November 9, 2023

Healthtech Doctorly turns to family offices for a Series A extension

“Most VCs don’t understand healthcare,“ says founder Samir El-Alami

German medical practice software startup Doctorly has raised a €7.2m Series A extension — and has leant heavily on family offices to do so. 

The round comes just eight months after the startup’s €10m Series A, and roughly half the funds came directly from family offices. 

Its lead investor, VC Simon Capital, is backed by the family office of the Bitburger Group, among others, and was formerly known as Bitburger Ventures. It also raised from Geschwister Oetker KG, the family office of some of the members of the Oetker family, UNIQA Ventures and a number of other family offices.


Doctorly founder Samir El-Alami says it’s been a struggle to raise from VCs over the years as a healthtech company — and that this round was no different. 

“If you’re a regulated healthtech startup, the [Series A stage] is just the beginning for you — but it’s the middle for VCs,” he tells Sifted. 

It can take years for a medical product to get approved by healthcare regulators, and the folk startups are trying to sell to — healthcare providers and doctors — are infamously conservative and slow to digitise. That means it typically takes longer for healthtechs to scale — and create returns for investors — than other tech verticals. 

Family offices tend to work to a more relaxed time frame, El-Alami says. “Family offices have created billion-dollar businesses, but over three generations, so they’re naturally patient. Most VCs expect returns yesterday.”

Modernising German healthcare

Doctorly provides cloud-based software which manages medical records, prescriptions, billing and appointments for medical practices — like GPs, urologists, gynaecologists and paediatricians.

Most medical practices in Germany still store medical records on paper or disk, and the management software they use is the “single biggest blocker for digitisation within German healthcare,” says El-Alami. 

Doctorly is the first in Germany to get regulatory approval for practice software. Doctolib — which is regulated to provide practice software in France — said it wanted to launch the software in Germany after raising a €500m round in 2022, but hasn’t managed to get approval from the regulator so far. 

Drip-fed funding 

Doctorly, which was founded in 2018 and launched in 2022, has raised from VCs — including Seedcamp, Target Global, Speedinvest, Calm/Storm Ventures and UNIQA Ventures — over three previous rounds of publicly announced funding and several unannounced internal rounds.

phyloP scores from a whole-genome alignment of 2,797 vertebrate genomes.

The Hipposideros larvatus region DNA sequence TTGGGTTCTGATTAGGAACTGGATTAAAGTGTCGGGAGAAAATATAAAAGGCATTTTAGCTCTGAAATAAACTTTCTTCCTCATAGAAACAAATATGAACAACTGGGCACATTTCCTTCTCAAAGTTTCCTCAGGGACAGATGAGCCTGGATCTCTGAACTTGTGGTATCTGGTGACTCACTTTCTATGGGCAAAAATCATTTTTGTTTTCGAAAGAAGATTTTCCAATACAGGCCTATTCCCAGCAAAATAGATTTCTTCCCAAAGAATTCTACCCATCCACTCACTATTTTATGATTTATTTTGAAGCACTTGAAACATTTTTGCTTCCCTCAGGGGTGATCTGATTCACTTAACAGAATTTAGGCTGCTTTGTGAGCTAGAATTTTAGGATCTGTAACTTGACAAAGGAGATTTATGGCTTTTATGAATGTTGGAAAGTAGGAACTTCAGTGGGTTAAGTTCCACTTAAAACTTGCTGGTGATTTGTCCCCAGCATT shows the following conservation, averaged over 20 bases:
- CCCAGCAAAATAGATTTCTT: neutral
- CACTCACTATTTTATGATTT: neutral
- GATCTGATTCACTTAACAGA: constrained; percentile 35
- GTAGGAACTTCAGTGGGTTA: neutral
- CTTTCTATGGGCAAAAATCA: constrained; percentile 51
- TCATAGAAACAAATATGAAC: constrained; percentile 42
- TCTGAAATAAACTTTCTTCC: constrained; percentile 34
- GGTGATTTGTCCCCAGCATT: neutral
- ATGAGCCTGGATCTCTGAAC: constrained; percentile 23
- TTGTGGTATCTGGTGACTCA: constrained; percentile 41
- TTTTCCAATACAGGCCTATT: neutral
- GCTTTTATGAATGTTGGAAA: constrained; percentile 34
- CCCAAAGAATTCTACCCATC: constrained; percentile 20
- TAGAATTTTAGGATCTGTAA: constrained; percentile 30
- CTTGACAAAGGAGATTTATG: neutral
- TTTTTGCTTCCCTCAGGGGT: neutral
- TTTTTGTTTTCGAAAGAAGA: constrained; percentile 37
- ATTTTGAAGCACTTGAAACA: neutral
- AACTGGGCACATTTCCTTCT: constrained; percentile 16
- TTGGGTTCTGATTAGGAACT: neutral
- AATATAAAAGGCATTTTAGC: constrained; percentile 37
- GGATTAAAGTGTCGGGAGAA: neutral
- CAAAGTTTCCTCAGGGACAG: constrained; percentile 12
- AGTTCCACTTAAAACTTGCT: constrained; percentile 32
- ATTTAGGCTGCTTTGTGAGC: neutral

But it’s gone out to raise more times than would be ideal, says El-Alami, after underestimating the amount of time it would take to build a regulated product and launch on the German market.

“What that led to was drip funding — where we didn’t raise enough money at the start to deliver what we wanted.” It meant that Doctorly had to raise once a year to top up funds, he adds.


The startup’s initial Series A was smaller than El-Alami hoped for, he says, which is why he’s gone out to raise again so soon afterwards.

VCs have drawn back from the digital health sector in recent years; investment into digital health startups has dropped to $1.4bn in 2023 so far — from a high of $4.2bn in 2021. It’s fallen further than European tech funding as a whole.

According to Dealroom, only seven startups — Docplanner, Flo, Alan, Dental Monitoring, Kry, Doctolib and Babylon — have hit unicorn status in the sector. That’s just a fraction of the 460 startups that have achieved a billion-dollar valuation across European tech.

“It can take a regulated healthcare company four years to go live with a product, and [VCs] compare you to another four-year-old SaaS company [which can go live with a product far sooner],” he adds. “Most VCs don’t really understand healthcare.”

“[Family offices] were like ‘yeah it will be hard but it’s doable — it just won’t be done in two years’.”

“I don’t blame VCs — it’s just the nature of the beast,” says El-Alami. “With all the extra deal flow coming in right now, why are they going to give extra time to something they don’t understand?”

The future for Doctorly

Doctorly hopes to raise again next year; El-Alami says he’d like to raise a €20-30m Series B sometime towards the end of 2024.

But for now, Doctorly is focused on proving it can sell to doctors in Germany at scale. It will use its new funding to build out its commercial team.

El-Alami tells Sifted Doctorly sells to 20% of the doctors it approaches — up from 10% a year ago.

Kai Nicol-Schwarz

Kai Nicol-Schwarz is a reporter at Sifted. He covers UK tech and healthtech, and can be found on X and LinkedIn